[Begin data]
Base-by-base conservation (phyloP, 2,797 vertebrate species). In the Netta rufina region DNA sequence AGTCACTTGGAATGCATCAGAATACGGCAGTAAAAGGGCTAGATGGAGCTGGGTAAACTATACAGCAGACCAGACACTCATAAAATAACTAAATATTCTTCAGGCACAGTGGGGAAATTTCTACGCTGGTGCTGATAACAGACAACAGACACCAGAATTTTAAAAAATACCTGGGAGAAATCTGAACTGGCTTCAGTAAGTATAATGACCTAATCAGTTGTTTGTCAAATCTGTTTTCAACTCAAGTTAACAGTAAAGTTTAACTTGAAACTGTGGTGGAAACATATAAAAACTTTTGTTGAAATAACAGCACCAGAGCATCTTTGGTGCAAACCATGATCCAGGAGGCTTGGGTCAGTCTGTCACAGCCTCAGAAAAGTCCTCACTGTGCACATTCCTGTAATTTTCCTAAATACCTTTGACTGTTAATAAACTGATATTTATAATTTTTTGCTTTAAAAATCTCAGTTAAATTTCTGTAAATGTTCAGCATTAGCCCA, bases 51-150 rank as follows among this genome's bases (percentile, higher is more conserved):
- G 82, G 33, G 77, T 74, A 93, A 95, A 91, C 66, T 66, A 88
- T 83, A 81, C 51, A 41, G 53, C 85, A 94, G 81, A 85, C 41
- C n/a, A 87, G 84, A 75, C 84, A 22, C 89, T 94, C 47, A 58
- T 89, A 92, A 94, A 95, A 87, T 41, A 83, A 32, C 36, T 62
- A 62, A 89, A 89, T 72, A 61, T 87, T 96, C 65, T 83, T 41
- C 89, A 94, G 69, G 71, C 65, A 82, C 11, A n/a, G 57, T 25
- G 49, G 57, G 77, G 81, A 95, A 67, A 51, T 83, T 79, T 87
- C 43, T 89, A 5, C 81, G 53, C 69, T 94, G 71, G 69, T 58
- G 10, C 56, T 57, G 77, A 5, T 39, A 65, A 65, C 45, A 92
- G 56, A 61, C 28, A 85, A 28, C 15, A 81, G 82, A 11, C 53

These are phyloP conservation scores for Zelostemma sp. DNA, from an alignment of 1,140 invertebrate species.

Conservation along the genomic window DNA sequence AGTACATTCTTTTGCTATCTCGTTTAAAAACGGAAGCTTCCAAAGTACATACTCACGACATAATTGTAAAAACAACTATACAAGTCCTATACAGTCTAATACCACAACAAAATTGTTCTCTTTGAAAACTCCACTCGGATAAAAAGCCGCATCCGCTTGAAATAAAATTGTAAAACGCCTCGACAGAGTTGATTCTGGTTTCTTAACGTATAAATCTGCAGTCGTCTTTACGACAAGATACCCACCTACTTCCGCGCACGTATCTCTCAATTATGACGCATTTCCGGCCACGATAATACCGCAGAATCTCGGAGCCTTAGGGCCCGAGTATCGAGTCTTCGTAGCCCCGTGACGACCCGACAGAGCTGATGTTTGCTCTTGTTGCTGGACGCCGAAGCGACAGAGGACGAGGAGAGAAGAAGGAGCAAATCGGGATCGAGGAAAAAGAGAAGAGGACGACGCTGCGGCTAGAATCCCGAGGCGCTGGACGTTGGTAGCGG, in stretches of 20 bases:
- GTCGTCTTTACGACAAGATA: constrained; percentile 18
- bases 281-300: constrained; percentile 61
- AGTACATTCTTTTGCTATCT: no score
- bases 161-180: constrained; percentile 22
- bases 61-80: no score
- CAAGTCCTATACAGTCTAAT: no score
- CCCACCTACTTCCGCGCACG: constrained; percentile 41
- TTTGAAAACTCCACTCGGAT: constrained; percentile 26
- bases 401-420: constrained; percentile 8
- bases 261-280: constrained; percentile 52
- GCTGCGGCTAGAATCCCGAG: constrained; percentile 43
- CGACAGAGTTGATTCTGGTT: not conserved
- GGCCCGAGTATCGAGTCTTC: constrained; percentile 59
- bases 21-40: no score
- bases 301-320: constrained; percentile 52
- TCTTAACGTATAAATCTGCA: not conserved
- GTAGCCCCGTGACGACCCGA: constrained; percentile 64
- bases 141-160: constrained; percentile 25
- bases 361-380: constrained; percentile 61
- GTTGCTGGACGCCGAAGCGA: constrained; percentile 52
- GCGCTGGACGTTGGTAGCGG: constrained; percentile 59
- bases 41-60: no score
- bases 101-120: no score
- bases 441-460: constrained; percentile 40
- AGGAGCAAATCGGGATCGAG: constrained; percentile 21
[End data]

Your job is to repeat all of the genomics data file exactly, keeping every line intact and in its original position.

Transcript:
Base-by-base conservation (phyloP, 2,797 vertebrate species). In the Netta rufina region DNA sequence AGTCACTTGGAATGCATCAGAATACGGCAGTAAAAGGGCTAGATGGAGCTGGGTAAACTATACAGCAGACCAGACACTCATAAAATAACTAAATATTCTTCAGGCACAGTGGGGAAATTTCTACGCTGGTGCTGATAACAGACAACAGACACCAGAATTTTAAAAAATACCTGGGAGAAATCTGAACTGGCTTCAGTAAGTATAATGACCTAATCAGTTGTTTGTCAAATCTGTTTTCAACTCAAGTTAACAGTAAAGTTTAACTTGAAACTGTGGTGGAAACATATAAAAACTTTTGTTGAAATAACAGCACCAGAGCATCTTTGGTGCAAACCATGATCCAGGAGGCTTGGGTCAGTCTGTCACAGCCTCAGAAAAGTCCTCACTGTGCACATTCCTGTAATTTTCCTAAATACCTTTGACTGTTAATAAACTGATATTTATAATTTTTTGCTTTAAAAATCTCAGTTAAATTTCTGTAAATGTTCAGCATTAGCCCA, bases 51-150 rank as follows among this genome's bases (percentile, higher is more conserved):
- G 82, G 33, G 77, T 74, A 93, A 95, A 91, C 66, T 66, A 88
- T 83, A 81, C 51, A 41, G 53, C 85, A 94, G 81, A 85, C 41
- C n/a, A 87, G 84, A 75, C 84, A 22, C 89, T 94, C 47, A 58
- T 89, A 92, A 94, A 95, A 87, T 41, A 83, A 32, C 36, T 62
- A 62, A 89, A 89, T 72, A 61, T 87, T 96, C 65, T 83, T 41
- C 89, A 94, G 69, G 71, C 65, A 82, C 11, A n/a, G 57, T 25
- G 49, G 57, G 77, G 81, A 95, A 67, A 51, T 83, T 79, T 87
- C 43, T 89, A 5, C 81, G 53, C 69, T 94, G 71, G 69, T 58
- G 10, C 56, T 57, G 77, A 5, T 39, A 65, A 65, C 45, A 92
- G 56, A 61, C 28, A 85, A 28, C 15, A 81, G 82, A 11, C 53

These are phyloP conservation scores for Zelostemma sp. DNA, from an alignment of 1,140 invertebrate species.

Conservation along the genomic window DNA sequence AGTACATTCTTTTGCTATCTCGTTTAAAAACGGAAGCTTCCAAAGTACATACTCACGACATAATTGTAAAAACAACTATACAAGTCCTATACAGTCTAATACCACAACAAAATTGTTCTCTTTGAAAACTCCACTCGGATAAAAAGCCGCATCCGCTTGAAATAAAATTGTAAAACGCCTCGACAGAGTTGATTCTGGTTTCTTAACGTATAAATCTGCAGTCGTCTTTACGACAAGATACCCACCTACTTCCGCGCACGTATCTCTCAATTATGACGCATTTCCGGCCACGATAATACCGCAGAATCTCGGAGCCTTAGGGCCCGAGTATCGAGTCTTCGTAGCCCCGTGACGACCCGACAGAGCTGATGTTTGCTCTTGTTGCTGGACGCCGAAGCGACAGAGGACGAGGAGAGAAGAAGGAGCAAATCGGGATCGAGGAAAAAGAGAAGAGGACGACGCTGCGGCTAGAATCCCGAGGCGCTGGACGTTGGTAGCGG, in stretches of 20 bases:
- GTCGTCTTTACGACAAGATA: constrained; percentile 18
- bases 281-300: constrained; percentile 61
- AGTACATTCTTTTGCTATCT: no score
- bases 161-180: constrained; percentile 22
- bases 61-80: no score
- CAAGTCCTATACAGTCTAAT: no score
- CCCACCTACTTCCGCGCACG: constrained; percentile 41
- TTTGAAAACTCCACTCGGAT: constrained; percentile 26
- bases 401-420: constrained; percentile 8
- bases 261-280: constrained; percentile 52
- GCTGCGGCTAGAATCCCGAG: constrained; percentile 43
- CGACAGAGTTGATTCTGGTT: not conserved
- GGCCCGAGTATCGAGTCTTC: constrained; percentile 59
- bases 21-40: no score
- bases 301-320: constrained; percentile 52
- TCTTAACGTATAAATCTGCA: not conserved
- GTAGCCCCGTGACGACCCGA: constrained; percentile 64
- bases 141-160: constrained; percentile 25
- bases 361-380: constrained; percentile 61
- GTTGCTGGACGCCGAAGCGA: constrained; percentile 52
- GCGCTGGACGTTGGTAGCGG: constrained; percentile 59
- bases 41-60: no score
- bases 101-120: no score
- bases 441-460: constrained; percentile 40
- AGGAGCAAATCGGGATCGAG: constrained; percentile 21